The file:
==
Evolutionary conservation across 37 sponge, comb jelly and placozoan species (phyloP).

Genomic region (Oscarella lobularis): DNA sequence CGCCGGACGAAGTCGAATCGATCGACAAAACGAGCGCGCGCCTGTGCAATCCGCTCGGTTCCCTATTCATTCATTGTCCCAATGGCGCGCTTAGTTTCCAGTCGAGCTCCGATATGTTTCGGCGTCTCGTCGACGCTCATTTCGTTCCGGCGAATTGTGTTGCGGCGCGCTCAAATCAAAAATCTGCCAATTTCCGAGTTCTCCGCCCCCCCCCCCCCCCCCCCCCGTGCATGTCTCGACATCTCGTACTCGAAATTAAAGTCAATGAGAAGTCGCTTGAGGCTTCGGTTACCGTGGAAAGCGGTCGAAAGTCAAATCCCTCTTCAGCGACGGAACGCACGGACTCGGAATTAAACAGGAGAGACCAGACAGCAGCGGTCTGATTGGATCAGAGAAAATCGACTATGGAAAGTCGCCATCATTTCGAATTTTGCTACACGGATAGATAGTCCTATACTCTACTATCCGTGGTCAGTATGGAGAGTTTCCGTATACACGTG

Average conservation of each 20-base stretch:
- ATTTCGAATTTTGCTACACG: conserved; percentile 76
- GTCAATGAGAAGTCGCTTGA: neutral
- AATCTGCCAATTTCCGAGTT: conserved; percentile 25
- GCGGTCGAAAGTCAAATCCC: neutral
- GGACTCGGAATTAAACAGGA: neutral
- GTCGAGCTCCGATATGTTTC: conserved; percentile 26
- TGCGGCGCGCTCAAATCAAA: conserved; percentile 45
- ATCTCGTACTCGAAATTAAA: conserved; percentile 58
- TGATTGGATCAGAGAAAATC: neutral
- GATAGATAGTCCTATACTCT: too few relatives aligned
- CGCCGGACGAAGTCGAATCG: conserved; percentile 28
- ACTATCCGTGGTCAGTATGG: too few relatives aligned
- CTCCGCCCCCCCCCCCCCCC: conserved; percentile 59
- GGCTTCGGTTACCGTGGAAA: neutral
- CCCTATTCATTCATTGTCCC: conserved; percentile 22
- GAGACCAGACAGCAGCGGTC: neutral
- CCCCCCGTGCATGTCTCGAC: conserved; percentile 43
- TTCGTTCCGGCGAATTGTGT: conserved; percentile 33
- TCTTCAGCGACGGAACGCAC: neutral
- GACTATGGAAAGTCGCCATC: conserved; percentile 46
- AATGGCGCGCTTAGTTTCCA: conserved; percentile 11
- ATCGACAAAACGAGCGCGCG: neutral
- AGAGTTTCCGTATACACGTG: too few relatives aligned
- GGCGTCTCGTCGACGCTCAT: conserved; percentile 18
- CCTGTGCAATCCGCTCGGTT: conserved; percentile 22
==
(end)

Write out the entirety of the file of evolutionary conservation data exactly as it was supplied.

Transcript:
Evolutionary conservation across 37 sponge, comb jelly and placozoan species (phyloP).

Genomic region (Oscarella lobularis): DNA sequence CGCCGGACGAAGTCGAATCGATCGACAAAACGAGCGCGCGCCTGTGCAATCCGCTCGGTTCCCTATTCATTCATTGTCCCAATGGCGCGCTTAGTTTCCAGTCGAGCTCCGATATGTTTCGGCGTCTCGTCGACGCTCATTTCGTTCCGGCGAATTGTGTTGCGGCGCGCTCAAATCAAAAATCTGCCAATTTCCGAGTTCTCCGCCCCCCCCCCCCCCCCCCCCCGTGCATGTCTCGACATCTCGTACTCGAAATTAAAGTCAATGAGAAGTCGCTTGAGGCTTCGGTTACCGTGGAAAGCGGTCGAAAGTCAAATCCCTCTTCAGCGACGGAACGCACGGACTCGGAATTAAACAGGAGAGACCAGACAGCAGCGGTCTGATTGGATCAGAGAAAATCGACTATGGAAAGTCGCCATCATTTCGAATTTTGCTACACGGATAGATAGTCCTATACTCTACTATCCGTGGTCAGTATGGAGAGTTTCCGTATACACGTG

Average conservation of each 20-base stretch:
- ATTTCGAATTTTGCTACACG: conserved; percentile 76
- GTCAATGAGAAGTCGCTTGA: neutral
- AATCTGCCAATTTCCGAGTT: conserved; percentile 25
- GCGGTCGAAAGTCAAATCCC: neutral
- GGACTCGGAATTAAACAGGA: neutral
- GTCGAGCTCCGATATGTTTC: conserved; percentile 26
- TGCGGCGCGCTCAAATCAAA: conserved; percentile 45
- ATCTCGTACTCGAAATTAAA: conserved; percentile 58
- TGATTGGATCAGAGAAAATC: neutral
- GATAGATAGTCCTATACTCT: too few relatives aligned
- CGCCGGACGAAGTCGAATCG: conserved; percentile 28
- ACTATCCGTGGTCAGTATGG: too few relatives aligned
- CTCCGCCCCCCCCCCCCCCC: conserved; percentile 59
- GGCTTCGGTTACCGTGGAAA: neutral
- CCCTATTCATTCATTGTCCC: conserved; percentile 22
- GAGACCAGACAGCAGCGGTC: neutral
- CCCCCCGTGCATGTCTCGAC: conserved; percentile 43
- TTCGTTCCGGCGAATTGTGT: conserved; percentile 33
- TCTTCAGCGACGGAACGCAC: neutral
- GACTATGGAAAGTCGCCATC: conserved; percentile 46
- AATGGCGCGCTTAGTTTCCA: conserved; percentile 11
- ATCGACAAAACGAGCGCGCG: neutral
- AGAGTTTCCGTATACACGTG: too few relatives aligned
- GGCGTCTCGTCGACGCTCAT: conserved; percentile 18
- CCTGTGCAATCCGCTCGGTT: conserved; percentile 22